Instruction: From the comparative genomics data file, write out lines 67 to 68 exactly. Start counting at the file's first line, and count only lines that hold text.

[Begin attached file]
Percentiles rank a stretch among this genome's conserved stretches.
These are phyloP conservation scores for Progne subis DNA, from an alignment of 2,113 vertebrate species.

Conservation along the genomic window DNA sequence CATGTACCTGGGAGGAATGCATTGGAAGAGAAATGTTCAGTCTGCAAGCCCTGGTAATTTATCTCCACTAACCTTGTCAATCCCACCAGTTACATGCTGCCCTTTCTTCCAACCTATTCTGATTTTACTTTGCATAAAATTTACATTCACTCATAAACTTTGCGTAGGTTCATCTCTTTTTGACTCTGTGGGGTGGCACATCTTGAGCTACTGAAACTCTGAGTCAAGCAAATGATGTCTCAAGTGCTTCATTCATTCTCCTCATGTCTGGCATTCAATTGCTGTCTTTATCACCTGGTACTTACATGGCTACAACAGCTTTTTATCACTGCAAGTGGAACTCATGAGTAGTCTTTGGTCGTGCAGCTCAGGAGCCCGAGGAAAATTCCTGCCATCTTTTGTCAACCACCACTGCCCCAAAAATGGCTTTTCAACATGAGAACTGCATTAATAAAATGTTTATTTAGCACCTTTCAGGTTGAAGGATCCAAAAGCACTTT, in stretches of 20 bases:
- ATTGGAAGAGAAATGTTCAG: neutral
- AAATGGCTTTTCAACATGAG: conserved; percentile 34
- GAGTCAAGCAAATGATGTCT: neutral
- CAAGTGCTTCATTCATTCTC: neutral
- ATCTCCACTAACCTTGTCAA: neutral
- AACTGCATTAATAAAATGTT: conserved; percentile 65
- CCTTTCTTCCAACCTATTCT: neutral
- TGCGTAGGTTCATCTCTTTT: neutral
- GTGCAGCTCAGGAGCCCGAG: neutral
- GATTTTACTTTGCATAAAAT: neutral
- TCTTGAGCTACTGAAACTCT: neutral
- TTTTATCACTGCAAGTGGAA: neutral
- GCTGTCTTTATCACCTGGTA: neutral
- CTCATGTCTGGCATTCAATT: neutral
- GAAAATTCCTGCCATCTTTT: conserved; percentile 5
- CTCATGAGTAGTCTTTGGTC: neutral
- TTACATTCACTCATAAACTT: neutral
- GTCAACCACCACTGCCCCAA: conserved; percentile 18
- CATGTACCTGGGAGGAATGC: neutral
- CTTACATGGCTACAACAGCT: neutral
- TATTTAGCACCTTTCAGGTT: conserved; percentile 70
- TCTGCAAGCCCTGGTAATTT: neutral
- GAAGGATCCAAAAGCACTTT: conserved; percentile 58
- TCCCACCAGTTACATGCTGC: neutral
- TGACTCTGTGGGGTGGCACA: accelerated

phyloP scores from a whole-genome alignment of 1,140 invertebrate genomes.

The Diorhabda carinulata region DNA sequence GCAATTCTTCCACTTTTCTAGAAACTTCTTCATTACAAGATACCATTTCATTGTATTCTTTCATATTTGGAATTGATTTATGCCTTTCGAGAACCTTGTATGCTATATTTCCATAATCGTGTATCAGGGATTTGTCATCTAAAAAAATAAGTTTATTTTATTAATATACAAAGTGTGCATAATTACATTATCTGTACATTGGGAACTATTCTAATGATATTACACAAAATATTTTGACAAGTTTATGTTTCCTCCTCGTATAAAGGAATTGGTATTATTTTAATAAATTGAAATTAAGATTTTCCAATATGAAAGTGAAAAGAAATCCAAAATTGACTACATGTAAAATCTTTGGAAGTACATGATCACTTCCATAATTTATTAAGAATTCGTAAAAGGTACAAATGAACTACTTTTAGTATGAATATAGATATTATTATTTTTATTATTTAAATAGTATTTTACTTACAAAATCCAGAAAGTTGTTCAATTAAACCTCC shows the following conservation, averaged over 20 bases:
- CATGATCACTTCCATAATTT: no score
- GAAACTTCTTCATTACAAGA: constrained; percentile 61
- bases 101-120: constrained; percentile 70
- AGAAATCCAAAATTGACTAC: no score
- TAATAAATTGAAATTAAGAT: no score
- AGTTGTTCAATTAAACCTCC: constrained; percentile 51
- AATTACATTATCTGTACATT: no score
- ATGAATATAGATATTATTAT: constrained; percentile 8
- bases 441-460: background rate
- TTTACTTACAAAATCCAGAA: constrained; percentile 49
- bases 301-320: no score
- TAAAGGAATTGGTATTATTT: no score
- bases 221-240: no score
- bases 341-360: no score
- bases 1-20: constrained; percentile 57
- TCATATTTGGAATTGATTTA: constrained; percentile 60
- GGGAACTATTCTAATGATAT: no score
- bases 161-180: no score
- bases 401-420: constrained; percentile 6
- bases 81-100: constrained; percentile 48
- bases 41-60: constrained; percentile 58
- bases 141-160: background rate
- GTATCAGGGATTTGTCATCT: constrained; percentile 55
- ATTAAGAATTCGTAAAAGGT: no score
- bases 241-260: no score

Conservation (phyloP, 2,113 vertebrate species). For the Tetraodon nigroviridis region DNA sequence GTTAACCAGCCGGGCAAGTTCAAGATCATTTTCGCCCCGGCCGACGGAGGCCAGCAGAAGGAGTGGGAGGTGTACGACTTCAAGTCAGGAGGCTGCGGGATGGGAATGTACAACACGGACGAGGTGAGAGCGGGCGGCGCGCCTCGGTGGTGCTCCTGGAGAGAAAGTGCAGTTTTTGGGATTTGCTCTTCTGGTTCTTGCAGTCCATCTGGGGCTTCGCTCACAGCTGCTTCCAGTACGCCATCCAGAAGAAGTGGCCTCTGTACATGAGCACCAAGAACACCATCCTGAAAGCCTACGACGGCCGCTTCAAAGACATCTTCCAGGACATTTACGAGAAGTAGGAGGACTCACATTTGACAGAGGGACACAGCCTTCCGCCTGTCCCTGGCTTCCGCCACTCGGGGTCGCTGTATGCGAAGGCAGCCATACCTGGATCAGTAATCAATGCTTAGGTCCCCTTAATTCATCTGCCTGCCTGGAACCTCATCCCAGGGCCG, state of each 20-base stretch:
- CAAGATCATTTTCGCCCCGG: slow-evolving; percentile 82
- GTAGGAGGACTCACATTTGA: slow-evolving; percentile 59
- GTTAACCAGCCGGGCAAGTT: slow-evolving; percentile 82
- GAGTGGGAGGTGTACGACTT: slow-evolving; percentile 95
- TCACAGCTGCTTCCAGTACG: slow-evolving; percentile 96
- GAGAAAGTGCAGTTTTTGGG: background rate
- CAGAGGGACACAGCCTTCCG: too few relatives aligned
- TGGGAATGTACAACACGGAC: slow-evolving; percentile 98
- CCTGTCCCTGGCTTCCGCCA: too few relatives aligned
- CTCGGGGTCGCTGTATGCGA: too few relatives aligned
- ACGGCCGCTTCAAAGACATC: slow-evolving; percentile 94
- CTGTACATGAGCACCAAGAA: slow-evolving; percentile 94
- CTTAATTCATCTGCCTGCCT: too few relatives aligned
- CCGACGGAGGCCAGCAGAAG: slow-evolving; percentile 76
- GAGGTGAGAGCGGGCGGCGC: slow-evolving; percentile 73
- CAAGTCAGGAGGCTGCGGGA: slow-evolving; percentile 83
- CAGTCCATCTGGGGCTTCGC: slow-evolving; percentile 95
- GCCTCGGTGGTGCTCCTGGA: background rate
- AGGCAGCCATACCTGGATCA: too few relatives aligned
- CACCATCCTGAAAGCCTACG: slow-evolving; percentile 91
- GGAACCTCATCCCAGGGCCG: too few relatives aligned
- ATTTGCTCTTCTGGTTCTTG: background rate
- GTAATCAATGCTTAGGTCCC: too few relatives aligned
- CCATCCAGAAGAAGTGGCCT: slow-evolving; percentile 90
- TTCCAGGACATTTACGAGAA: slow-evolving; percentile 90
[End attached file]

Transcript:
- ACGGCCGCTTCAAAGACATC: slow-evolving; percentile 94
- CTGTACATGAGCACCAAGAA: slow-evolving; percentile 94